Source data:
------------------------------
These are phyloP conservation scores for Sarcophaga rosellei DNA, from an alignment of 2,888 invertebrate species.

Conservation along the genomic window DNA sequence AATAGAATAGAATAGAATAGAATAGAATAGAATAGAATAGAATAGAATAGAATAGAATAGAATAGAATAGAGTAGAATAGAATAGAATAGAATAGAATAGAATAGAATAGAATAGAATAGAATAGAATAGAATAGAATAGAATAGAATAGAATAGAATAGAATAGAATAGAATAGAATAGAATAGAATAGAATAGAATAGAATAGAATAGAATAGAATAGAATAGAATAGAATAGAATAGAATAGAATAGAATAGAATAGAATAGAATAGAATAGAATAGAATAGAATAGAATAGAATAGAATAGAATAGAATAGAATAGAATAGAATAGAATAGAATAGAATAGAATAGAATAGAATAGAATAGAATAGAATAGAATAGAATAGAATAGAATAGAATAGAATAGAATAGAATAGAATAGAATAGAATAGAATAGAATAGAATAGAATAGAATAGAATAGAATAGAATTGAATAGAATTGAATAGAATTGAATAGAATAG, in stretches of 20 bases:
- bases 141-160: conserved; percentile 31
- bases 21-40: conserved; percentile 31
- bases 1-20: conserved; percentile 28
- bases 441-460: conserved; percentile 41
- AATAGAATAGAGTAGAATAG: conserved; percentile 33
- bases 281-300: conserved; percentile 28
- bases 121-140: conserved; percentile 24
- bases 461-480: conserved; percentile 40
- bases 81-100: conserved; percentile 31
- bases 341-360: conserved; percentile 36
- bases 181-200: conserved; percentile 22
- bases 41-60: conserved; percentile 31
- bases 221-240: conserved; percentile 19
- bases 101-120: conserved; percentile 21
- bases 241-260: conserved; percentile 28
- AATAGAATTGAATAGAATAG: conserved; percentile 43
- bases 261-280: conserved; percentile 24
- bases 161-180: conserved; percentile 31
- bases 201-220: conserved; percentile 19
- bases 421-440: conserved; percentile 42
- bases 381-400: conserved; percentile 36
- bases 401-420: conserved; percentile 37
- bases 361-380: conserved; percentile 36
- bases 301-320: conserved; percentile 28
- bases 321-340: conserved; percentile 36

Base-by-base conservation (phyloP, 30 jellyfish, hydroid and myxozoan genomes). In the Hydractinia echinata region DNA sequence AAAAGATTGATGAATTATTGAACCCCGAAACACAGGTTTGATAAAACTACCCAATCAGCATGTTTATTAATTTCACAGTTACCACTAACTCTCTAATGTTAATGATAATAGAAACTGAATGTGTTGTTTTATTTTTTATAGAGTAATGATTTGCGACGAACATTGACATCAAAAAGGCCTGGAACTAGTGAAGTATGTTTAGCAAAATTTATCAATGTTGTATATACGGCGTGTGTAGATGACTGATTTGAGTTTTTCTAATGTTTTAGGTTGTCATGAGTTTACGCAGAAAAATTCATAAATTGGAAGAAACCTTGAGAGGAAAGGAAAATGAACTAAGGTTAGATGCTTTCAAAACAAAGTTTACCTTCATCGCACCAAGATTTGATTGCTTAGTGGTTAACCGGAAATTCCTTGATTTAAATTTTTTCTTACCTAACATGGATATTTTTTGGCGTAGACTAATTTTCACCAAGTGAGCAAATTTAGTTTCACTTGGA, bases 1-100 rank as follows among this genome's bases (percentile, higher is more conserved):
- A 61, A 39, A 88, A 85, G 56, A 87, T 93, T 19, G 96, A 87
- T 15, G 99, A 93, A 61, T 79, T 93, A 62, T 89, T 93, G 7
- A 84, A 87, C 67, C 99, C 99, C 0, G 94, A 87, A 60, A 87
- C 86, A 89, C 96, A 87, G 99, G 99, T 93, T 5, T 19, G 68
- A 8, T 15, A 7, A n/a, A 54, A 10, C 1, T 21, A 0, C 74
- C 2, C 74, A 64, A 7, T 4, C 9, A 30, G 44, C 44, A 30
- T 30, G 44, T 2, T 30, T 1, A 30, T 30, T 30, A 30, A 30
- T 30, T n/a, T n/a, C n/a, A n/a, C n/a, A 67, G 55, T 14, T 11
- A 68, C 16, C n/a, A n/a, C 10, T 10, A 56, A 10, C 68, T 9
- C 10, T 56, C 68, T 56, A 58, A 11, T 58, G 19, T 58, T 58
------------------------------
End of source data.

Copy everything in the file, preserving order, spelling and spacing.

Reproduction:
These are phyloP conservation scores for Sarcophaga rosellei DNA, from an alignment of 2,888 invertebrate species.

Conservation along the genomic window DNA sequence AATAGAATAGAATAGAATAGAATAGAATAGAATAGAATAGAATAGAATAGAATAGAATAGAATAGAATAGAGTAGAATAGAATAGAATAGAATAGAATAGAATAGAATAGAATAGAATAGAATAGAATAGAATAGAATAGAATAGAATAGAATAGAATAGAATAGAATAGAATAGAATAGAATAGAATAGAATAGAATAGAATAGAATAGAATAGAATAGAATAGAATAGAATAGAATAGAATAGAATAGAATAGAATAGAATAGAATAGAATAGAATAGAATAGAATAGAATAGAATAGAATAGAATAGAATAGAATAGAATAGAATAGAATAGAATAGAATAGAATAGAATAGAATAGAATAGAATAGAATAGAATAGAATAGAATAGAATAGAATAGAATAGAATAGAATAGAATAGAATAGAATAGAATAGAATAGAATAGAATAGAATAGAATAGAATAGAATTGAATAGAATTGAATAGAATTGAATAGAATAG, in stretches of 20 bases:
- bases 141-160: conserved; percentile 31
- bases 21-40: conserved; percentile 31
- bases 1-20: conserved; percentile 28
- bases 441-460: conserved; percentile 41
- AATAGAATAGAGTAGAATAG: conserved; percentile 33
- bases 281-300: conserved; percentile 28
- bases 121-140: conserved; percentile 24
- bases 461-480: conserved; percentile 40
- bases 81-100: conserved; percentile 31
- bases 341-360: conserved; percentile 36
- bases 181-200: conserved; percentile 22
- bases 41-60: conserved; percentile 31
- bases 221-240: conserved; percentile 19
- bases 101-120: conserved; percentile 21
- bases 241-260: conserved; percentile 28
- AATAGAATTGAATAGAATAG: conserved; percentile 43
- bases 261-280: conserved; percentile 24
- bases 161-180: conserved; percentile 31
- bases 201-220: conserved; percentile 19
- bases 421-440: conserved; percentile 42
- bases 381-400: conserved; percentile 36
- bases 401-420: conserved; percentile 37
- bases 361-380: conserved; percentile 36
- bases 301-320: conserved; percentile 28
- bases 321-340: conserved; percentile 36

Base-by-base conservation (phyloP, 30 jellyfish, hydroid and myxozoan genomes). In the Hydractinia echinata region DNA sequence AAAAGATTGATGAATTATTGAACCCCGAAACACAGGTTTGATAAAACTACCCAATCAGCATGTTTATTAATTTCACAGTTACCACTAACTCTCTAATGTTAATGATAATAGAAACTGAATGTGTTGTTTTATTTTTTATAGAGTAATGATTTGCGACGAACATTGACATCAAAAAGGCCTGGAACTAGTGAAGTATGTTTAGCAAAATTTATCAATGTTGTATATACGGCGTGTGTAGATGACTGATTTGAGTTTTTCTAATGTTTTAGGTTGTCATGAGTTTACGCAGAAAAATTCATAAATTGGAAGAAACCTTGAGAGGAAAGGAAAATGAACTAAGGTTAGATGCTTTCAAAACAAAGTTTACCTTCATCGCACCAAGATTTGATTGCTTAGTGGTTAACCGGAAATTCCTTGATTTAAATTTTTTCTTACCTAACATGGATATTTTTTGGCGTAGACTAATTTTCACCAAGTGAGCAAATTTAGTTTCACTTGGA, bases 1-100 rank as follows among this genome's bases (percentile, higher is more conserved):
- A 61, A 39, A 88, A 85, G 56, A 87, T 93, T 19, G 96, A 87
- T 15, G 99, A 93, A 61, T 79, T 93, A 62, T 89, T 93, G 7
- A 84, A 87, C 67, C 99, C 99, C 0, G 94, A 87, A 60, A 87
- C 86, A 89, C 96, A 87, G 99, G 99, T 93, T 5, T 19, G 68
- A 8, T 15, A 7, A n/a, A 54, A 10, C 1, T 21, A 0, C 74
- C 2, C 74, A 64, A 7, T 4, C 9, A 30, G 44, C 44, A 30
- T 30, G 44, T 2, T 30, T 1, A 30, T 30, T 30, A 30, A 30
- T 30, T n/a, T n/a, C n/a, A n/a, C n/a, A 67, G 55, T 14, T 11
- A 68, C 16, C n/a, A n/a, C 10, T 10, A 56, A 10, C 68, T 9
- C 10, T 56, C 68, T 56, A 58, A 11, T 58, G 19, T 58, T 58